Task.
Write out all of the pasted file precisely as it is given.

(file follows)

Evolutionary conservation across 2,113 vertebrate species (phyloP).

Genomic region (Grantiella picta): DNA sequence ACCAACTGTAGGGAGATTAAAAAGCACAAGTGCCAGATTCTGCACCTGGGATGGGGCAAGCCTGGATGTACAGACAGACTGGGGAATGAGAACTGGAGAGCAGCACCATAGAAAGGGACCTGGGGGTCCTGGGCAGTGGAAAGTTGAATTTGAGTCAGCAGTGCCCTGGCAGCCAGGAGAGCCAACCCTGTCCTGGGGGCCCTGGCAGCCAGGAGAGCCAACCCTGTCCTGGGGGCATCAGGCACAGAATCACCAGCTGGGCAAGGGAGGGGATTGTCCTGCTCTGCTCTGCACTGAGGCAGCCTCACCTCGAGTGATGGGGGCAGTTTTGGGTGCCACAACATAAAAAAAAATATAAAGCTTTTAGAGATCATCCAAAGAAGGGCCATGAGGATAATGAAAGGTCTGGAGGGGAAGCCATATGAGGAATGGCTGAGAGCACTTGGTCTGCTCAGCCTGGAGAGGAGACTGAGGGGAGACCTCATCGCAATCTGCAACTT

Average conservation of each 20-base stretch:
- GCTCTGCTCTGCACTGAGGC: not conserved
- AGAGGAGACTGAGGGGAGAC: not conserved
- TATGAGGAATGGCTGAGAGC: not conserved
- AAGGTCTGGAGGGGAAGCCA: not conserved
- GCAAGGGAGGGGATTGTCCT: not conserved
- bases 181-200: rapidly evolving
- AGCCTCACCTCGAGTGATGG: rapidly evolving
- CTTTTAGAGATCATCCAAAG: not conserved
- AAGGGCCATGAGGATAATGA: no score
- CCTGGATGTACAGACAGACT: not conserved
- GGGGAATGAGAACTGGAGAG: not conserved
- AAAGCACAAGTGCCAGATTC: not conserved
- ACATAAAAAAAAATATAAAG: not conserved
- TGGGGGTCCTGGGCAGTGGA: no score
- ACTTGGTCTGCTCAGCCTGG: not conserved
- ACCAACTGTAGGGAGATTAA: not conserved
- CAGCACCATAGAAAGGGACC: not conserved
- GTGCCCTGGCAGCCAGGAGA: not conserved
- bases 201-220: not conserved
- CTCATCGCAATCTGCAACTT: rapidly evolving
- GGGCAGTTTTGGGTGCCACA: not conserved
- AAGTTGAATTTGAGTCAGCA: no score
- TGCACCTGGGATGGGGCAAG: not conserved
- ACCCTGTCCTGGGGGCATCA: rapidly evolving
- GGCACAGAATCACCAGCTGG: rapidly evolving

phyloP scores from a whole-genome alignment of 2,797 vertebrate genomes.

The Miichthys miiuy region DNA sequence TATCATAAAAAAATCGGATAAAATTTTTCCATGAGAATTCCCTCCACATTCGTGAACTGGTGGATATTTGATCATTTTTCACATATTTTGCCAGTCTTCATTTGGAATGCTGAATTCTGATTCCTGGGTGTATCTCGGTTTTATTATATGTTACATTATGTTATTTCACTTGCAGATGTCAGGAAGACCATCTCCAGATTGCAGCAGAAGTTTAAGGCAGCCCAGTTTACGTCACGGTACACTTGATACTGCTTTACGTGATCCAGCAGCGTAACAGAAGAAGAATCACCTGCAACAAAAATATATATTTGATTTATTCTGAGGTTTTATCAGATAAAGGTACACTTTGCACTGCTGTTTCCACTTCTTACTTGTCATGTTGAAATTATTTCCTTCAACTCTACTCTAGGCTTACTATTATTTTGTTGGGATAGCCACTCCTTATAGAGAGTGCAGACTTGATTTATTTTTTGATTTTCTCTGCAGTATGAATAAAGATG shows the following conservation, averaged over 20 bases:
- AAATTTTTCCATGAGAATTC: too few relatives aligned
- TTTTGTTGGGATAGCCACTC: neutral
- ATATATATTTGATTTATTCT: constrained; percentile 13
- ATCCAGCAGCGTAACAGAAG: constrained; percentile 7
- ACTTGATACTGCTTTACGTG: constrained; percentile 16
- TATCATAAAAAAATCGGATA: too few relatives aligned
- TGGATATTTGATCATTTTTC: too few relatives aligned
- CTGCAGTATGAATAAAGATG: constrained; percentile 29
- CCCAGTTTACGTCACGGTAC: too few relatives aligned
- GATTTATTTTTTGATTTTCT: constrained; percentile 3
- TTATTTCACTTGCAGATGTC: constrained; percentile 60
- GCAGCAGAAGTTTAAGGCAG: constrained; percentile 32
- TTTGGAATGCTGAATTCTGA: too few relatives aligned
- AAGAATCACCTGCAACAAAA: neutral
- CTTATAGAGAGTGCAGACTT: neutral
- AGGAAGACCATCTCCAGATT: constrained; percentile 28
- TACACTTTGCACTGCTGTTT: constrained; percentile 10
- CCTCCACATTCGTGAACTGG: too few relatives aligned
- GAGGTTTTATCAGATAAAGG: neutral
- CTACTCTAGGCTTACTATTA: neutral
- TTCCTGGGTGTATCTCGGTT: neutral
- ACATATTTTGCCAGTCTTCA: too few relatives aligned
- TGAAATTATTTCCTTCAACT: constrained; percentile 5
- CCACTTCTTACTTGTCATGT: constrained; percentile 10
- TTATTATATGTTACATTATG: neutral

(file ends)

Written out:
Evolutionary conservation across 2,113 vertebrate species (phyloP).

Genomic region (Grantiella picta): DNA sequence ACCAACTGTAGGGAGATTAAAAAGCACAAGTGCCAGATTCTGCACCTGGGATGGGGCAAGCCTGGATGTACAGACAGACTGGGGAATGAGAACTGGAGAGCAGCACCATAGAAAGGGACCTGGGGGTCCTGGGCAGTGGAAAGTTGAATTTGAGTCAGCAGTGCCCTGGCAGCCAGGAGAGCCAACCCTGTCCTGGGGGCCCTGGCAGCCAGGAGAGCCAACCCTGTCCTGGGGGCATCAGGCACAGAATCACCAGCTGGGCAAGGGAGGGGATTGTCCTGCTCTGCTCTGCACTGAGGCAGCCTCACCTCGAGTGATGGGGGCAGTTTTGGGTGCCACAACATAAAAAAAAATATAAAGCTTTTAGAGATCATCCAAAGAAGGGCCATGAGGATAATGAAAGGTCTGGAGGGGAAGCCATATGAGGAATGGCTGAGAGCACTTGGTCTGCTCAGCCTGGAGAGGAGACTGAGGGGAGACCTCATCGCAATCTGCAACTT

Average conservation of each 20-base stretch:
- GCTCTGCTCTGCACTGAGGC: not conserved
- AGAGGAGACTGAGGGGAGAC: not conserved
- TATGAGGAATGGCTGAGAGC: not conserved
- AAGGTCTGGAGGGGAAGCCA: not conserved
- GCAAGGGAGGGGATTGTCCT: not conserved
- bases 181-200: rapidly evolving
- AGCCTCACCTCGAGTGATGG: rapidly evolving
- CTTTTAGAGATCATCCAAAG: not conserved
- AAGGGCCATGAGGATAATGA: no score
- CCTGGATGTACAGACAGACT: not conserved
- GGGGAATGAGAACTGGAGAG: not conserved
- AAAGCACAAGTGCCAGATTC: not conserved
- ACATAAAAAAAAATATAAAG: not conserved
- TGGGGGTCCTGGGCAGTGGA: no score
- ACTTGGTCTGCTCAGCCTGG: not conserved
- ACCAACTGTAGGGAGATTAA: not conserved
- CAGCACCATAGAAAGGGACC: not conserved
- GTGCCCTGGCAGCCAGGAGA: not conserved
- bases 201-220: not conserved
- CTCATCGCAATCTGCAACTT: rapidly evolving
- GGGCAGTTTTGGGTGCCACA: not conserved
- AAGTTGAATTTGAGTCAGCA: no score
- TGCACCTGGGATGGGGCAAG: not conserved
- ACCCTGTCCTGGGGGCATCA: rapidly evolving
- GGCACAGAATCACCAGCTGG: rapidly evolving

phyloP scores from a whole-genome alignment of 2,797 vertebrate genomes.

The Miichthys miiuy region DNA sequence TATCATAAAAAAATCGGATAAAATTTTTCCATGAGAATTCCCTCCACATTCGTGAACTGGTGGATATTTGATCATTTTTCACATATTTTGCCAGTCTTCATTTGGAATGCTGAATTCTGATTCCTGGGTGTATCTCGGTTTTATTATATGTTACATTATGTTATTTCACTTGCAGATGTCAGGAAGACCATCTCCAGATTGCAGCAGAAGTTTAAGGCAGCCCAGTTTACGTCACGGTACACTTGATACTGCTTTACGTGATCCAGCAGCGTAACAGAAGAAGAATCACCTGCAACAAAAATATATATTTGATTTATTCTGAGGTTTTATCAGATAAAGGTACACTTTGCACTGCTGTTTCCACTTCTTACTTGTCATGTTGAAATTATTTCCTTCAACTCTACTCTAGGCTTACTATTATTTTGTTGGGATAGCCACTCCTTATAGAGAGTGCAGACTTGATTTATTTTTTGATTTTCTCTGCAGTATGAATAAAGATG shows the following conservation, averaged over 20 bases:
- AAATTTTTCCATGAGAATTC: too few relatives aligned
- TTTTGTTGGGATAGCCACTC: neutral
- ATATATATTTGATTTATTCT: constrained; percentile 13
- ATCCAGCAGCGTAACAGAAG: constrained; percentile 7
- ACTTGATACTGCTTTACGTG: constrained; percentile 16
- TATCATAAAAAAATCGGATA: too few relatives aligned
- TGGATATTTGATCATTTTTC: too few relatives aligned
- CTGCAGTATGAATAAAGATG: constrained; percentile 29
- CCCAGTTTACGTCACGGTAC: too few relatives aligned
- GATTTATTTTTTGATTTTCT: constrained; percentile 3
- TTATTTCACTTGCAGATGTC: constrained; percentile 60
- GCAGCAGAAGTTTAAGGCAG: constrained; percentile 32
- TTTGGAATGCTGAATTCTGA: too few relatives aligned
- AAGAATCACCTGCAACAAAA: neutral
- CTTATAGAGAGTGCAGACTT: neutral
- AGGAAGACCATCTCCAGATT: constrained; percentile 28
- TACACTTTGCACTGCTGTTT: constrained; percentile 10
- CCTCCACATTCGTGAACTGG: too few relatives aligned
- GAGGTTTTATCAGATAAAGG: neutral
- CTACTCTAGGCTTACTATTA: neutral
- TTCCTGGGTGTATCTCGGTT: neutral
- ACATATTTTGCCAGTCTTCA: too few relatives aligned
- TGAAATTATTTCCTTCAACT: constrained; percentile 5
- CCACTTCTTACTTGTCATGT: constrained; percentile 10
- TTATTATATGTTACATTATG: neutral